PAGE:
The Summer Solstice

Friday, June 19, 2020

Hello dear email subscribers,

WHAT A WEEK! I can't stop thinking about how many nights I spent this spring so, so worried that nothing would ever grow, and now it feels as if things are growing before my eyes. No, for real, I saw a zucchini grow in front of my eyes today. Time is so strange. It was only four months ago that Andy and I returned from a month long trip to Japan and really began digging in and stewarding our little piece of land. Only four months! I'm not going to lie, when our neighbors stop by and tell how us how much has changed and how hard we have working, my heart swells a little. I also worry a little. We read somewhere that you should live in a place for all four seasons before making any major changes. It does feel as if we may have jumped the gun...but it also feels as if we're living the dream. I guess both of those things can be true.

Here's your nifty table:

What we've harvested for you this week: peas, hakurei turnips, gorgeous head lettuce of all varieties, spinach, salad mix, arugula, hon tsai tai broccoli, baby boy choy, radishes, and herbs.
Where you can get it: Port Angeles Farmers Market, Downtown Transit Center, Saturday 10-1. Go get yourself some Sasquatch doughnuts and then head to us for the healthy eats
Veggies on deck: carrots and yellow squash, and some straighter zucchini. (they're still a little wonky shaped)

Tonight we played a game where Andy picked a topic and I wrote what comes to mind. He chose the Summer Solstice, I poured a beer (home-brewed by yours truly), and here I am.

Andy is my solar system guy. I cannot tell you how many times he has explained to me, my family, and my friends, the orbit of the earth around the sun, the rotation on its axis, and what that means for the seasons, the equinoxes, the solstices, the position of the sun in the sky, the day length, etc. The lessons usually involve whatever props we have within arms reach. Sometimes we just use our heads and fists to represent the sun and earth. These lessons are always hilarious, informative, and unfortunately, usually forgotten. Bless Andy for reexplaining every single time someone asks him to.

I've never been so aware of the way the sun moves as I am since moving to Port Angeles. The sun has become a trusty friend in a way. I check on it each morning and track its progress through the sky. I take note of where it starts and ends each day, and at what time. Each day the sun sits further north in the sky and rises and sets at a sharper angle to the horizon. Winter is not far enough in the past to have forgotten where the sun was in those wetter and darker months, and I am astonished by how far it has traveled in the sky since then. Or rather, how much we've traveled.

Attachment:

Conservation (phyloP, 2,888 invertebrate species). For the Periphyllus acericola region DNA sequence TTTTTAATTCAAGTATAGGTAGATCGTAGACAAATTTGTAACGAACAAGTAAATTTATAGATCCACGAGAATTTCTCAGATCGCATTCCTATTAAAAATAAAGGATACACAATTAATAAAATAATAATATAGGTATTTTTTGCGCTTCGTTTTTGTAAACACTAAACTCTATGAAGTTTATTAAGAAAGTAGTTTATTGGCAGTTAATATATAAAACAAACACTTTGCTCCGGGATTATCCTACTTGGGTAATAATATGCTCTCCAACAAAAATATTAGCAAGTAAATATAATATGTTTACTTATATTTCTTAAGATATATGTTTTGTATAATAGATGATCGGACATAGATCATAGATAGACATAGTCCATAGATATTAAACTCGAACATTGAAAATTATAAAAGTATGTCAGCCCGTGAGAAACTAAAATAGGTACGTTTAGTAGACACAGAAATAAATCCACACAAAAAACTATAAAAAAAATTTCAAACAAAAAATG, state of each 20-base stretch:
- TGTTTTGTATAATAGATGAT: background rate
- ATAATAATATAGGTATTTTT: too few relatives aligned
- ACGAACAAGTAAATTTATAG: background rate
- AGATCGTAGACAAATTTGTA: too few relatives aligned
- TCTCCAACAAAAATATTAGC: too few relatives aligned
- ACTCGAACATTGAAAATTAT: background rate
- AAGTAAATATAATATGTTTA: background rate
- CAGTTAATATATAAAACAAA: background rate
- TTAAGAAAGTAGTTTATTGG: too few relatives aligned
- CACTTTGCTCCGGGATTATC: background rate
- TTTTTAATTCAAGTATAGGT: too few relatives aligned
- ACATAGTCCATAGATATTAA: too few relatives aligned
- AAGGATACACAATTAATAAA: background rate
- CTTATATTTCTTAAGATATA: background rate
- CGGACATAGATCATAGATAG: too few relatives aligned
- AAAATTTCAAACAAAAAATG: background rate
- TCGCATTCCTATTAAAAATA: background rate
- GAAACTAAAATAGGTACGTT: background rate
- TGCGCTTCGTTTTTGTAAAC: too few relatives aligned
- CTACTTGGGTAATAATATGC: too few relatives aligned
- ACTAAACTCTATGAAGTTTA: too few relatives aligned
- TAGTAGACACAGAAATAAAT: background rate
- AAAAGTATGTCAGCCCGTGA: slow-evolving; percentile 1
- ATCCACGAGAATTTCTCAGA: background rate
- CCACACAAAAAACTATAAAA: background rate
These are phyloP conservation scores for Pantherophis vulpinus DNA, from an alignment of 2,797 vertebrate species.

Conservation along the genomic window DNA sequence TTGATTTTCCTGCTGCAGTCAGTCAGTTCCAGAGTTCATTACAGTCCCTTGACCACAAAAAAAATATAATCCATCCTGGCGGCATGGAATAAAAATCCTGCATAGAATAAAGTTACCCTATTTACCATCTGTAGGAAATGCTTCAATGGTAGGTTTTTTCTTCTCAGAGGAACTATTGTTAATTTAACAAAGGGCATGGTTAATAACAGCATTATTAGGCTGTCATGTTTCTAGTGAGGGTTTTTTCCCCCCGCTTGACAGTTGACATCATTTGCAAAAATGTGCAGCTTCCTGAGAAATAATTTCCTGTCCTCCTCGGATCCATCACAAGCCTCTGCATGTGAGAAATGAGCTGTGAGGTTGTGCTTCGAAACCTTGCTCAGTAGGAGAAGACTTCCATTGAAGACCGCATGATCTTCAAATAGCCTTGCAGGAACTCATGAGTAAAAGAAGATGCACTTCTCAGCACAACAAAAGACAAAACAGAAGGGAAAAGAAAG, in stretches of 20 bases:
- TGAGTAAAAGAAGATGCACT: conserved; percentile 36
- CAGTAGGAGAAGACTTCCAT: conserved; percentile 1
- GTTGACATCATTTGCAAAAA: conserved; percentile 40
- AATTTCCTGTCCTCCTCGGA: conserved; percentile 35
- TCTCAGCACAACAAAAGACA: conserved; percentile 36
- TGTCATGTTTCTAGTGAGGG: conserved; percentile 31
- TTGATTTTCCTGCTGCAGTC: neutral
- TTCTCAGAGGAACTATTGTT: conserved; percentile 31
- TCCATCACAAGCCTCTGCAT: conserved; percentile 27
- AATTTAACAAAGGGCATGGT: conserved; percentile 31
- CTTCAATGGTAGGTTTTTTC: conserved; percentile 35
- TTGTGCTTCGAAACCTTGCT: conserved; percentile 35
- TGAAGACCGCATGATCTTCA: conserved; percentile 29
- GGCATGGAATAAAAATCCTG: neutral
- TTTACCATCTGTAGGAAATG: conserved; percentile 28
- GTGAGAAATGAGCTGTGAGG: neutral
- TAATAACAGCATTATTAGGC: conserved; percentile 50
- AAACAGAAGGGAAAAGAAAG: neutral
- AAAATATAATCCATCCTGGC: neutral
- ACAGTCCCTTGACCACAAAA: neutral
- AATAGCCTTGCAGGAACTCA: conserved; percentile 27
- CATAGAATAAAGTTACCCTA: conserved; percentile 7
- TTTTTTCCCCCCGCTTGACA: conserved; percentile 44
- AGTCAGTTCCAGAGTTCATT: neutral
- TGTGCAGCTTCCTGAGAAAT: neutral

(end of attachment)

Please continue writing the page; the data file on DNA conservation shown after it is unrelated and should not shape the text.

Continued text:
It's kind of incredible to think about how we, unobservant humans, experience the effects of the earth hurtling through space. Andy and I did some intense mental math a few weeks ago and figured out based on the distance of the earth from the sun (93,000,000 miles) that we are traveling at 66,666.6667 mph around the sun. Right now. Makes you kinda queasy doesn't it? No, it actually doesn't make you queasy, and that is exactly what is so crazy. We are traveling so fast and yet can't feel a thing. The only perceptible sensation is the sun's warmth as it travels higher in the sky each day and the joy we feel as the days get longer.

We welcome the Summer Solstice. We welcome the bounty of food and energy that comes with more sunlight. We have more picnics, sleep so much less, and sometimes even indulge in the wearing of a tank top. (Dang it's cold up here in the PNW!) The Summer Solstice is the longest day of the year. From here until the Winter Solstice our days are only getting shorter. I want to selfishly hold onto this day. It came too fast. I didn't appreciate the lengthening of days enough. Didn't get up early enough. Didn't swim, ride my bike, or take enough evening walks. Can I freeze the earth in its orbit for just a few days?

The beauty is that I can't freeze this thousands of miles per hour hurtle through space. It forces a kind of gratitude on me that I would never have if it weren't for the changing of the seasons. We keep on flying, so fast we can't even feel it. I like to try to though. I notice warmth as it travels up my cheek where I eat breakfast on the back porch. I notice the crops on the north side of the beds as they grow faster and taller than those on the south side. I notice the quality of light and which shadows are cast where and when throughout the day. I learn about place and space and time, and in turn I feel a sense of belonging. The more I notice about the patterns of this land, the more I feel like I belong to it.

It reminds me of my favorite poem of the moment, "A Lover's Quarrel" by Sam Hamill. I'll write you out the first stanza.

There are some to whom a place means nothing,
for whom the lazy zeroes
a goshawk carves across the sky
are nothing,
for whom a home is something one can buy.
I have long wanted to say,
just once before I die,
I am home.

I'll leave you with that for tonight. Look up the poem, it is amazing! Write back and tell me how you feel about the Summer Solstice, how you celebrate, and how you feel about the days growing shorter now. I'm notoriously bad at checking email, except now I look forward to a few responses from you guys each Saturday, and so I check more often.

All the best from our farm,